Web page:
Salinas and Puerto Lopez

Trip Start Aug 23, 2006
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15
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Trip End Apr 15, 2007


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Where I stayed

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Saturday, December 9, 2006

After a night in Riobamba, we headed for Salinas, a small mountain town where the indigenous people have developed a nationally famous cheese and chocolate industry.
The ride there took us through the usual breathtaking Andean countryside, a verdant green and rich brown patchwork of family farms reaching from valley floor to mountain peaks. We shared the bus with the usual cast of characters, a mix of mestizo and European descendants in western clothing, and a dozen or so indigenous farmers and families in traditional clothing including their ever present short brimmed wool hats.
We arrived in the somewhat unspectacular Guaranda, our halfway point, looking to transfer to a Salinas bound bus. After bumming around the bus terminal for an hour waiting for the posted 12:00 bus to appear (it didn't), we found ourselves stranded until 6:00 the next morning. A bit dejected at the thought that our planned chocolate binge would have to wait another day, we tried to make the most of it. We found cheap but incredibly nice lodging at the hostel Balcon Cuencano, and the best food in Ecuador right next door at the Restaurant Chifa Hong Kong (on Sucre across from the church). I had done the usual and played it safe with steak and chips, while Karen, whose Spanish vocabulary makes mine look extensive, did her usual culinary adventuring and ordered whatever sounded most phonetically interesting. Sometimes this works well, sometimes not (a bowl of mondongo soup in Costa Rica comes to mind), but today it worked and now we can identify stir fried beef and veggies in a Spanish menu. According to Karen, the look of disappointment on my face when I compared my meal to hers was priceless. Kind of like the look on her face when she realized what's in mondongo soup...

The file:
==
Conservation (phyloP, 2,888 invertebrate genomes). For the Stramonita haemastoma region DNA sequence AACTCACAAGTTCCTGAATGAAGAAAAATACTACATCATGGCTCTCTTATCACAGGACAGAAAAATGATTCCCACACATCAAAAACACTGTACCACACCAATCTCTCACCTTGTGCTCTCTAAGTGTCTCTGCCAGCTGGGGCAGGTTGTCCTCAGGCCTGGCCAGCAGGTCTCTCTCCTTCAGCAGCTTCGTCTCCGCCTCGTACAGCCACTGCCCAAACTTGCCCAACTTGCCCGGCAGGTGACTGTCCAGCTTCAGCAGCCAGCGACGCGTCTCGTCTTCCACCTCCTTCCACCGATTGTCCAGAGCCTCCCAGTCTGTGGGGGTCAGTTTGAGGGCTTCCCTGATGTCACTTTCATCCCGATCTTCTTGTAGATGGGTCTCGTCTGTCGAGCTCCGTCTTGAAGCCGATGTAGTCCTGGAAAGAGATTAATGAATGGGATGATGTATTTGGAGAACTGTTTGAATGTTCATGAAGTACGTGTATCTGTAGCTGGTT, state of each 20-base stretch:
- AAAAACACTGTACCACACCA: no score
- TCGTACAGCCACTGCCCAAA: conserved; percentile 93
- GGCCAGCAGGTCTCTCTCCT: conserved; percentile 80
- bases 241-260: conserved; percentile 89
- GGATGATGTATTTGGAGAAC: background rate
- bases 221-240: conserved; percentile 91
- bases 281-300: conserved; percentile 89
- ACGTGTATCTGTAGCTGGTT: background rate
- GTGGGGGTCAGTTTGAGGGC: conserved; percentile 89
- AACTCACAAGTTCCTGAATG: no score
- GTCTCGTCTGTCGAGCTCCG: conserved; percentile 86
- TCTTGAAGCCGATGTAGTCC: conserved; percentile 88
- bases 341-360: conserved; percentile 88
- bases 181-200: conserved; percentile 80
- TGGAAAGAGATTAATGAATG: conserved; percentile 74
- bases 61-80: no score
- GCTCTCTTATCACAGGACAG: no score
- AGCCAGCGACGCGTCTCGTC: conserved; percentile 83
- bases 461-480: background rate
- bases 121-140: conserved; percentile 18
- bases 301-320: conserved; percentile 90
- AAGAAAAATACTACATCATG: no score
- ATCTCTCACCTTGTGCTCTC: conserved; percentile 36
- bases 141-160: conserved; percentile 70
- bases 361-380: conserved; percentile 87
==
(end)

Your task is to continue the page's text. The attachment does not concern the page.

Our day started before dawn, at stupid o'clock to be precise, but we were rewarded on the bus with sunrise views of Volcan Chimborzo and by arriving in the perfect little town of Salinas just in time to see the inhabitants of the surrounding hillside villages bringing fresh milk down via donkey. The milk is delivered to the town's chocolate and cheese producers, which as it happens is why we were there. We signed up for a tour of the local industries and were pleasantly surprised to find cheese and chocolate weren't the only things they make! They make everything from Christmas tat to wool and textiles, and most surprising of all, volleyballs. This is all the more extraordinary when you realize Salinas isn't on the way to anywhere, it's pretty much the final destination at the end of a long and bumpy dirt road, at 3550 meters altitude in the Andes.
We really enjoyed our stay in Salinas, and would have stayed longer than two days if it weren't for the rain. You knew it was lunchtime when it started pelting it down. This was a bit frustrating as it's such a great place for hiking in the midst of some really striking scenery, what with all the trails and dirt roads leading to remote mountain villages. We did manage a couple of great hikes while we were there, but eventually the thin air and constantly damp clothes chased us away.
We ended up heading east, to Puerto Lopez, a small fishing village on the Pacific coast. Set on a large fishhook bay, it's what San Juan del Sur in Nicaragua must have been like 20 years ago, but with friendly people and decent food. We've spent our time on long walks along deserted beaches littered with sand dollars, playing David Attenborough in tide pools full of starfish and shrimp, and watching flights of albatross pluck fish from the waves. Also, Karen has found endless amusement in terrorizing the local sand crab population. It's not quite cheetah vs. gazelle, but it's nearly as entertaining.
Itīs back to the mountains next, as weīre bound for Cuenca.
Cheers.
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